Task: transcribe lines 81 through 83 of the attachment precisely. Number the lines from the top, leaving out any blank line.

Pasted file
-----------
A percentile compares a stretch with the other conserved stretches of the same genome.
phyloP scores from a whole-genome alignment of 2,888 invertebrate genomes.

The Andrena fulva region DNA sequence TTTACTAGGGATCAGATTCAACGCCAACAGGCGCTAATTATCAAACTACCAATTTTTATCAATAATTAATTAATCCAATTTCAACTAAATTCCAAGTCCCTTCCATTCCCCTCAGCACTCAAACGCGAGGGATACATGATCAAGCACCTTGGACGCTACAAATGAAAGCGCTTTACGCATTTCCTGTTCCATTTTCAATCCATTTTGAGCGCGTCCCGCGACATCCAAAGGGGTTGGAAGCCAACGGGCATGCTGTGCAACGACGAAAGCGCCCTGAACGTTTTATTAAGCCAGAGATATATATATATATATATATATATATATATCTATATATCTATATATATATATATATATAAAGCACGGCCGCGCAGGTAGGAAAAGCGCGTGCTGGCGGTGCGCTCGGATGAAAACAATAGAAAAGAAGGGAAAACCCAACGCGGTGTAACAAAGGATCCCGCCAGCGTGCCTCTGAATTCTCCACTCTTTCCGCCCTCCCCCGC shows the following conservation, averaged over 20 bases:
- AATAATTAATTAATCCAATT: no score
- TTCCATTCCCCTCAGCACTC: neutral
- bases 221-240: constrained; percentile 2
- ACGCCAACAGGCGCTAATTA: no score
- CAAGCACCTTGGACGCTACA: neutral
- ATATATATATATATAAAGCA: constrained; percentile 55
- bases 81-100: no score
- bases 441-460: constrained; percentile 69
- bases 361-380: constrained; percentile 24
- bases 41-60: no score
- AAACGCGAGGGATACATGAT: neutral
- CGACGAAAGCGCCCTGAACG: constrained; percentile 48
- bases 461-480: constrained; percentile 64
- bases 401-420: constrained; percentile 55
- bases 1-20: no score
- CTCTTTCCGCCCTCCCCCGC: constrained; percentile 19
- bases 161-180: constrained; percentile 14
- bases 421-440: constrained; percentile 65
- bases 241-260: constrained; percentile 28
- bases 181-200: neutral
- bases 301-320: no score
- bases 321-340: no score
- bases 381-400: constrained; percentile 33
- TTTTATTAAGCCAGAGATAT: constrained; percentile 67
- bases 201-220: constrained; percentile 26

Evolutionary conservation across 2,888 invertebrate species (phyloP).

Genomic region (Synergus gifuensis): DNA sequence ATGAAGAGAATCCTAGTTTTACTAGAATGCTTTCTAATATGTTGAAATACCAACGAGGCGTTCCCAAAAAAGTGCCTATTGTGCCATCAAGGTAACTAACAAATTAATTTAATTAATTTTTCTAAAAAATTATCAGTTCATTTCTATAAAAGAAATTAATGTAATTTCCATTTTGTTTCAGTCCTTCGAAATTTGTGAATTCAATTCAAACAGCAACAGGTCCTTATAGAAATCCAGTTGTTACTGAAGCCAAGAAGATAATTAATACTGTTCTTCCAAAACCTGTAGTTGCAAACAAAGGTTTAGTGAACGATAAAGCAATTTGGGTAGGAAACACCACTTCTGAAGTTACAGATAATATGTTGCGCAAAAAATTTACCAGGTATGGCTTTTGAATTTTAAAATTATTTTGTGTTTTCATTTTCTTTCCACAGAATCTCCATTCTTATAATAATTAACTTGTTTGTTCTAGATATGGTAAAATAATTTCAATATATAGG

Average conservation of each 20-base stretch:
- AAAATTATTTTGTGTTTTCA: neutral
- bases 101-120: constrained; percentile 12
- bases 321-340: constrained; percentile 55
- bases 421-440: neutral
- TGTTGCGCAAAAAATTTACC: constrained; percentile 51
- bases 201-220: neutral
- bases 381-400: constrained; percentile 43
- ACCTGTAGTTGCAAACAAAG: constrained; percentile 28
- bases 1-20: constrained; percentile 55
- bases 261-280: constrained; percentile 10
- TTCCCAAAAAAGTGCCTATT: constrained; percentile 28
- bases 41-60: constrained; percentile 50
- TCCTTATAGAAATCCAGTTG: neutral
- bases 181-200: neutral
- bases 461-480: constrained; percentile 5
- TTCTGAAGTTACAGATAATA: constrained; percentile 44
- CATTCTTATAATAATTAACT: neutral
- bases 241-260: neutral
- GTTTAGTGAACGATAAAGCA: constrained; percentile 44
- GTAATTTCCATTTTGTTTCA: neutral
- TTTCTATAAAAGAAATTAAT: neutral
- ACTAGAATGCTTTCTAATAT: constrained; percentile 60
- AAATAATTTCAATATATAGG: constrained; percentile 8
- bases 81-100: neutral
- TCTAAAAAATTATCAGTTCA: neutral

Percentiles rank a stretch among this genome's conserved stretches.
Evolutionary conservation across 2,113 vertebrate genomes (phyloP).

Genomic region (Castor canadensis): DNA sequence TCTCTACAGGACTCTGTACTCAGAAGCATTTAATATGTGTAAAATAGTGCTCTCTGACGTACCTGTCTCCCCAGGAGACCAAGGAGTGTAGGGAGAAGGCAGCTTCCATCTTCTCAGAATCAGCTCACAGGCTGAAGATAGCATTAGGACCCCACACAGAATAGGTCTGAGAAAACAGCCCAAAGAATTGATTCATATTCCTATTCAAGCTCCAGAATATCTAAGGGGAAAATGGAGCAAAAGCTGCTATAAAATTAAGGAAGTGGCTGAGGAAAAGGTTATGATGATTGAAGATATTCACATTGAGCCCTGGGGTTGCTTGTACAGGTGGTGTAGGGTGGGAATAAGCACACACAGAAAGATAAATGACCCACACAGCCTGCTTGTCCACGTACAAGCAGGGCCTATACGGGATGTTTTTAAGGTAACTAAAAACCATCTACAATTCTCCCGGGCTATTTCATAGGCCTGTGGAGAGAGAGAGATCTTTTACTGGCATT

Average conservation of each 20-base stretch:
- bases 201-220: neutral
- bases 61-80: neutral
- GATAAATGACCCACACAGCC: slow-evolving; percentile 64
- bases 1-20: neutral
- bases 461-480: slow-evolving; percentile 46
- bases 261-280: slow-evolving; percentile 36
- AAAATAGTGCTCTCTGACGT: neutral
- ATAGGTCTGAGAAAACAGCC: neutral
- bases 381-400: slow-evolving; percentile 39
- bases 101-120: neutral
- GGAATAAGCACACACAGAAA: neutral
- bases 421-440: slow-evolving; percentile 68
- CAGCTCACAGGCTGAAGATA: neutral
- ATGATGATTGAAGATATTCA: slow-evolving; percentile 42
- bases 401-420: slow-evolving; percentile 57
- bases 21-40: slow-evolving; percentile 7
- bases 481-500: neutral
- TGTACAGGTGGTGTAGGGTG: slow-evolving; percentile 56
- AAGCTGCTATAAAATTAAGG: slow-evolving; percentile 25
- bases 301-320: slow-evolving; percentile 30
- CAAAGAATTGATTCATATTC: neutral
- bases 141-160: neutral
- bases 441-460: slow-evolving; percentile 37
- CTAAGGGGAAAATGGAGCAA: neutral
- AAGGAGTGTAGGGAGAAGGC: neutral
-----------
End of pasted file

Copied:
- CAAAGAATTGATTCATATTC: neutral
- bases 141-160: neutral
- bases 441-460: slow-evolving; percentile 37